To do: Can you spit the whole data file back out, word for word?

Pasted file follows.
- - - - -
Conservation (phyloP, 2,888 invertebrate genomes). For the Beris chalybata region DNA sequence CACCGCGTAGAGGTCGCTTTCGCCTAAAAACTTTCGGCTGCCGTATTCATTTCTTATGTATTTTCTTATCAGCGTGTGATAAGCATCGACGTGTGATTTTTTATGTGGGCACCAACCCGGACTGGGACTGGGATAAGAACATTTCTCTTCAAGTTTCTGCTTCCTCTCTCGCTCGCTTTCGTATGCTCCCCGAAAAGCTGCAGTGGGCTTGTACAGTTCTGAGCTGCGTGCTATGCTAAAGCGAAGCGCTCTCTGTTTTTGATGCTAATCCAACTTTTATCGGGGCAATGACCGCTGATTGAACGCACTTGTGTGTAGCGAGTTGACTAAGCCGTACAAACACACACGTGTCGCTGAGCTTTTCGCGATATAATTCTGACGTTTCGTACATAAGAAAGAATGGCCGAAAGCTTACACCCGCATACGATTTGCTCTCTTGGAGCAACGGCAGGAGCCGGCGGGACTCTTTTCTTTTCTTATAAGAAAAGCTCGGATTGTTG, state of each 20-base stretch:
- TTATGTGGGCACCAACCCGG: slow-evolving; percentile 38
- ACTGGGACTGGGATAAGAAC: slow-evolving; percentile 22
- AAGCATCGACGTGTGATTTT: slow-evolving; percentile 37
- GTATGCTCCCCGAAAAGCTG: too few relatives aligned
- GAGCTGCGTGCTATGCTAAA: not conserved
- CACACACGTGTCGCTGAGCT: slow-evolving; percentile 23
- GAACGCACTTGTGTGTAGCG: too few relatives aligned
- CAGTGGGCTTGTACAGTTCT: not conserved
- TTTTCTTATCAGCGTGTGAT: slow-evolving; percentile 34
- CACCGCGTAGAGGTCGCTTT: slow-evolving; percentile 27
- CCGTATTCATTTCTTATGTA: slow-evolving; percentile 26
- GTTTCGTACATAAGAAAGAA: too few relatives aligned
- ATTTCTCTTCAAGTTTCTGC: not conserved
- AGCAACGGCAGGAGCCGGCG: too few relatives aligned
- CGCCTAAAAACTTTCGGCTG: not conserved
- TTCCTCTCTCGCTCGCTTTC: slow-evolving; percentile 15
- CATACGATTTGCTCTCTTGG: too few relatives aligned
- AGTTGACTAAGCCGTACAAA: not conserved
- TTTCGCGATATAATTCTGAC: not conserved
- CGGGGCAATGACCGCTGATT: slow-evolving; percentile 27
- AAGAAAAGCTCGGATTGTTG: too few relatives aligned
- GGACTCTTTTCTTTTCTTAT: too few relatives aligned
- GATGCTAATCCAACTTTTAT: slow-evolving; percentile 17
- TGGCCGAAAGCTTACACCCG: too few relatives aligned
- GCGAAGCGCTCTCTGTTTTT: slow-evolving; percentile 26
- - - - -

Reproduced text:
Conservation (phyloP, 2,888 invertebrate genomes). For the Beris chalybata region DNA sequence CACCGCGTAGAGGTCGCTTTCGCCTAAAAACTTTCGGCTGCCGTATTCATTTCTTATGTATTTTCTTATCAGCGTGTGATAAGCATCGACGTGTGATTTTTTATGTGGGCACCAACCCGGACTGGGACTGGGATAAGAACATTTCTCTTCAAGTTTCTGCTTCCTCTCTCGCTCGCTTTCGTATGCTCCCCGAAAAGCTGCAGTGGGCTTGTACAGTTCTGAGCTGCGTGCTATGCTAAAGCGAAGCGCTCTCTGTTTTTGATGCTAATCCAACTTTTATCGGGGCAATGACCGCTGATTGAACGCACTTGTGTGTAGCGAGTTGACTAAGCCGTACAAACACACACGTGTCGCTGAGCTTTTCGCGATATAATTCTGACGTTTCGTACATAAGAAAGAATGGCCGAAAGCTTACACCCGCATACGATTTGCTCTCTTGGAGCAACGGCAGGAGCCGGCGGGACTCTTTTCTTTTCTTATAAGAAAAGCTCGGATTGTTG, state of each 20-base stretch:
- TTATGTGGGCACCAACCCGG: slow-evolving; percentile 38
- ACTGGGACTGGGATAAGAAC: slow-evolving; percentile 22
- AAGCATCGACGTGTGATTTT: slow-evolving; percentile 37
- GTATGCTCCCCGAAAAGCTG: too few relatives aligned
- GAGCTGCGTGCTATGCTAAA: not conserved
- CACACACGTGTCGCTGAGCT: slow-evolving; percentile 23
- GAACGCACTTGTGTGTAGCG: too few relatives aligned
- CAGTGGGCTTGTACAGTTCT: not conserved
- TTTTCTTATCAGCGTGTGAT: slow-evolving; percentile 34
- CACCGCGTAGAGGTCGCTTT: slow-evolving; percentile 27
- CCGTATTCATTTCTTATGTA: slow-evolving; percentile 26
- GTTTCGTACATAAGAAAGAA: too few relatives aligned
- ATTTCTCTTCAAGTTTCTGC: not conserved
- AGCAACGGCAGGAGCCGGCG: too few relatives aligned
- CGCCTAAAAACTTTCGGCTG: not conserved
- TTCCTCTCTCGCTCGCTTTC: slow-evolving; percentile 15
- CATACGATTTGCTCTCTTGG: too few relatives aligned
- AGTTGACTAAGCCGTACAAA: not conserved
- TTTCGCGATATAATTCTGAC: not conserved
- CGGGGCAATGACCGCTGATT: slow-evolving; percentile 27
- AAGAAAAGCTCGGATTGTTG: too few relatives aligned
- GGACTCTTTTCTTTTCTTAT: too few relatives aligned
- GATGCTAATCCAACTTTTAT: slow-evolving; percentile 17
- TGGCCGAAAGCTTACACCCG: too few relatives aligned
- GCGAAGCGCTCTCTGTTTTT: slow-evolving; percentile 26